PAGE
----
President Michal Kováč (left) and KDH MP Ivan Šimko.
The petition committee's spokesman, Ivan Šimko, confirmed on February 18 that over 350,000 people had signed sheets supporting a referendum to hold a direct presidential election, marking a "successful completion" to the drive. Šimko, a vice-chairman for the opposition Christian Democratic Movement (KDH), said the committee would now approach coalition deputies about calling a vote to hold the referendum, which would require a three-fifths majority to pass.
"We want to give parliament a chance to adopt the measure and save money," Šimko said. "If it's not accepted or [Speaker of Parliament Ivan] Gašparovič decides not to hold a vote, then we will take it to the president [Michal Kováč]. Once we give it to the president, it cannot be stopped." Šimko announced on February 23 that the petition committee will give parliament until March 3 to take up the issue.
Leaders from all opposition parties in parliament except for the Party of the Democratic Left (SDĽ) launched the petition drive on January 9, saying they believed it was the best way to avert a crisis when President Kováč's term ends in spring 1998. The hostility between coalition deputies, who hold 82 seats in parliament, and opposition MPs is too intense for them to come up with the 90 votes necessary to appoint a candidate for the nation's highest post.
Prime Minister Vladimír Mečiar, speaking at a rally with supporters of the Movement for a Democratic Slovakia (HZDS) on January 8, said his party may support a public vote if it is "an improvement to the constitutional system" and not a "move to protect the interests of one person or a group of losing political parties." His spokeswoman, Magda Pospišilová, changed that tune after the opposition's announcement that it had collected the requisite number of signatures. "The prime minister does not think that [the issue of a direct presidential election] should be decided [by a referendum] because it is against the constitution."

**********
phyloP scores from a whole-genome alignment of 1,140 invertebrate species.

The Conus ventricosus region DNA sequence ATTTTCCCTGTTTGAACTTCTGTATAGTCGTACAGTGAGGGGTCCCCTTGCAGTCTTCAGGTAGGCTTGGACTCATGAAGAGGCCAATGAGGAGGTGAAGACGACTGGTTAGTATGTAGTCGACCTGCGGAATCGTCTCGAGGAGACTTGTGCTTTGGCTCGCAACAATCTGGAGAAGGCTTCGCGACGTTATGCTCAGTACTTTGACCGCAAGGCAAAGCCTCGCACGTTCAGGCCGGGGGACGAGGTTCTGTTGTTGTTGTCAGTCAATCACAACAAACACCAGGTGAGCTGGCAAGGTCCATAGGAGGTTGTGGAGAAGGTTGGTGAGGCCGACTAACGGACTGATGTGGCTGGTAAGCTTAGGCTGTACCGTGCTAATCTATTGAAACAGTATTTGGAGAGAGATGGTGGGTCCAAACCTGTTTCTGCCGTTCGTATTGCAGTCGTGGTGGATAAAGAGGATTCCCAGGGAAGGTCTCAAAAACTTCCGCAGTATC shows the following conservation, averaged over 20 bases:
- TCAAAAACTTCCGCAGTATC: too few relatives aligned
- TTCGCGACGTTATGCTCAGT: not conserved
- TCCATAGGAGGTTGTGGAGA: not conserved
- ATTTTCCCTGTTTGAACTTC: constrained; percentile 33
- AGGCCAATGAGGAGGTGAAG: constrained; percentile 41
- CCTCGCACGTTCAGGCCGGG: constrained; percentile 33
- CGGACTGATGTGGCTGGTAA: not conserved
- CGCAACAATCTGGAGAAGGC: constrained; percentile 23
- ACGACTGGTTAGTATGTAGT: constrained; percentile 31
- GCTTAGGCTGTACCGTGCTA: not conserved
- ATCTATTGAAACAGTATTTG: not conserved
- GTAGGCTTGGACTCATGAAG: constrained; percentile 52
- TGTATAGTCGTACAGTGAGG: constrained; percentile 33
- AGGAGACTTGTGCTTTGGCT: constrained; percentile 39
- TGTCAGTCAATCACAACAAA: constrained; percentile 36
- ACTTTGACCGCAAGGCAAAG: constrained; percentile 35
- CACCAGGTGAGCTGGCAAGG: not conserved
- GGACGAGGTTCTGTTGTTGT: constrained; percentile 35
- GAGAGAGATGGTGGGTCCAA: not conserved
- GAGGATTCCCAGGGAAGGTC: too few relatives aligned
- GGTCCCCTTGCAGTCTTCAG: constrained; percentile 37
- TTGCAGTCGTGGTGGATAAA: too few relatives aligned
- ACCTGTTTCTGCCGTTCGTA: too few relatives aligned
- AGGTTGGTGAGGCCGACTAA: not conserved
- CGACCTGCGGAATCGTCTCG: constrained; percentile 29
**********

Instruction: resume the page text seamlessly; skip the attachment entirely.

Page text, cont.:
Šimko would not specify how much time the committee will give the coalition to decide whether to deal with the matter in parliament, but he said it would not be long. "We don't want to play with time," he said. "We're not prepared to play this way."
Asked whether this referendum could be linked with one Kováč must call on Slovakia's entrance into NATO (see story, page 3), Šimko said, "I think it would be practical [to have both issues addressed at the same time] to save money. It's the only argument for it, but a very important one."
27. Feb 1997 at 0:00 | Richard Lewis